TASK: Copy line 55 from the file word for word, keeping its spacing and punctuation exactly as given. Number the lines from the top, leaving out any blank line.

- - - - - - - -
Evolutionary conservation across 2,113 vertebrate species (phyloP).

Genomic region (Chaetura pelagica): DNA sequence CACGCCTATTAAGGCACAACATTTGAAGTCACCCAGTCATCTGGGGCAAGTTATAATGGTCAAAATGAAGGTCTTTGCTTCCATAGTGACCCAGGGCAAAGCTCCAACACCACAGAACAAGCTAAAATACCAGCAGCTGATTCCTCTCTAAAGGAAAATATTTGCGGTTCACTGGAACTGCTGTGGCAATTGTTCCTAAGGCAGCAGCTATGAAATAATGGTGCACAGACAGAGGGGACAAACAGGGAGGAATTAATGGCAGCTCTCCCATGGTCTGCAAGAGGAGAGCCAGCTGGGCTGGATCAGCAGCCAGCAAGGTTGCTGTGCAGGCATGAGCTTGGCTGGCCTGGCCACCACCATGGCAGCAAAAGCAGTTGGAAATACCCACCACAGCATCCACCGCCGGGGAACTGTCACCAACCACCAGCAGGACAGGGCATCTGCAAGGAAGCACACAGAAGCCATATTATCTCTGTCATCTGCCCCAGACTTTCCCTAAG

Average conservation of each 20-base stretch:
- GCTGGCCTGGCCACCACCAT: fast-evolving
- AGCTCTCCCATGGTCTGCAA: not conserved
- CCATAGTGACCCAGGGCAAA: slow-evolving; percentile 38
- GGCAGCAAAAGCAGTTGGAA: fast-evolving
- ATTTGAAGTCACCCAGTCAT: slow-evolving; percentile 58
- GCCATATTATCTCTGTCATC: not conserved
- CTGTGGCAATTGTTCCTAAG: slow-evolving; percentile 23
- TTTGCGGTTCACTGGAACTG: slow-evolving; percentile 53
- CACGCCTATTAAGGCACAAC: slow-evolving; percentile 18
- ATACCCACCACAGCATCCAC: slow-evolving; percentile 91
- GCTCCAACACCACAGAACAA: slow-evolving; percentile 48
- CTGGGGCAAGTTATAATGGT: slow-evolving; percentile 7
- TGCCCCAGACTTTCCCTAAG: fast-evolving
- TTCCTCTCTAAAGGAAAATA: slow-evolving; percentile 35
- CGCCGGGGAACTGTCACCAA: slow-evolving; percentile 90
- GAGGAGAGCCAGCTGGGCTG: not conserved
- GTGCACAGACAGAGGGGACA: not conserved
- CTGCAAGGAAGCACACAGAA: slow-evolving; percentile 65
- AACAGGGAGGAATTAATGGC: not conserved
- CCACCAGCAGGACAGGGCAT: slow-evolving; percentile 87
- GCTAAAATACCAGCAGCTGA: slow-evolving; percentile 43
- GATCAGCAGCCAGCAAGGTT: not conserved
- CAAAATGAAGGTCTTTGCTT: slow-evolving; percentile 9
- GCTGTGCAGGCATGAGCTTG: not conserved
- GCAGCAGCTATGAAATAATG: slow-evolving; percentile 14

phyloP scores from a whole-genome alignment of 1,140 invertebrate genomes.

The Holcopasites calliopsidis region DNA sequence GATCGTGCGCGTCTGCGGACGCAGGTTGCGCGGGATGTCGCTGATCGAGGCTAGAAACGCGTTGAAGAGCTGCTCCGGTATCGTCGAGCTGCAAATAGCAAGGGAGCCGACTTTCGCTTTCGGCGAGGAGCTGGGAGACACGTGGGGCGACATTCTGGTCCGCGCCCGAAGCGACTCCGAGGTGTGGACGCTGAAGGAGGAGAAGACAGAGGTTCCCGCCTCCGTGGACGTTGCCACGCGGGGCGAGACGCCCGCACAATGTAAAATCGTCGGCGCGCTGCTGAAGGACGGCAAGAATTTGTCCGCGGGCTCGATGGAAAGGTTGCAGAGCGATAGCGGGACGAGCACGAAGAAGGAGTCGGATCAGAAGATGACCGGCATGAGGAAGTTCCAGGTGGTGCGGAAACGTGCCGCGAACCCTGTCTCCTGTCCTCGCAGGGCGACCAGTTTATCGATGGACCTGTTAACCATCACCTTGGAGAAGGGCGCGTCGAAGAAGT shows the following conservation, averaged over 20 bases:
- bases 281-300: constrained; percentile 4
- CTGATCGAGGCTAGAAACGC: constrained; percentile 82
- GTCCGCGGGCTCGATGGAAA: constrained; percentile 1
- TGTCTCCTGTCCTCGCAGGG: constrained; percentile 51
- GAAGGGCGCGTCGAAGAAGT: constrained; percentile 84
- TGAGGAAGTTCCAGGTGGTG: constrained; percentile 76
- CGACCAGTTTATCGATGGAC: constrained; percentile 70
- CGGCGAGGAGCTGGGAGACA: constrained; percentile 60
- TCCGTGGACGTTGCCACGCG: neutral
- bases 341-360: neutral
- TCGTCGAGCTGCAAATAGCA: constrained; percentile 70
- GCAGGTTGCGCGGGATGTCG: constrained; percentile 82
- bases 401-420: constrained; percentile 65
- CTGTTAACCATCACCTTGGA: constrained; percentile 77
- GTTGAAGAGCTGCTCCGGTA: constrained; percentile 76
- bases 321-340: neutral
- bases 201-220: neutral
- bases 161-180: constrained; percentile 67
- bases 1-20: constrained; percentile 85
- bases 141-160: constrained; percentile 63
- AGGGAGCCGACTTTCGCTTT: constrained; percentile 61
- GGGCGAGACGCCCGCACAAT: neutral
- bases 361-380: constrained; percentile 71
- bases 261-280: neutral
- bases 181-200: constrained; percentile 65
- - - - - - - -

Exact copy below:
- bases 181-200: constrained; percentile 65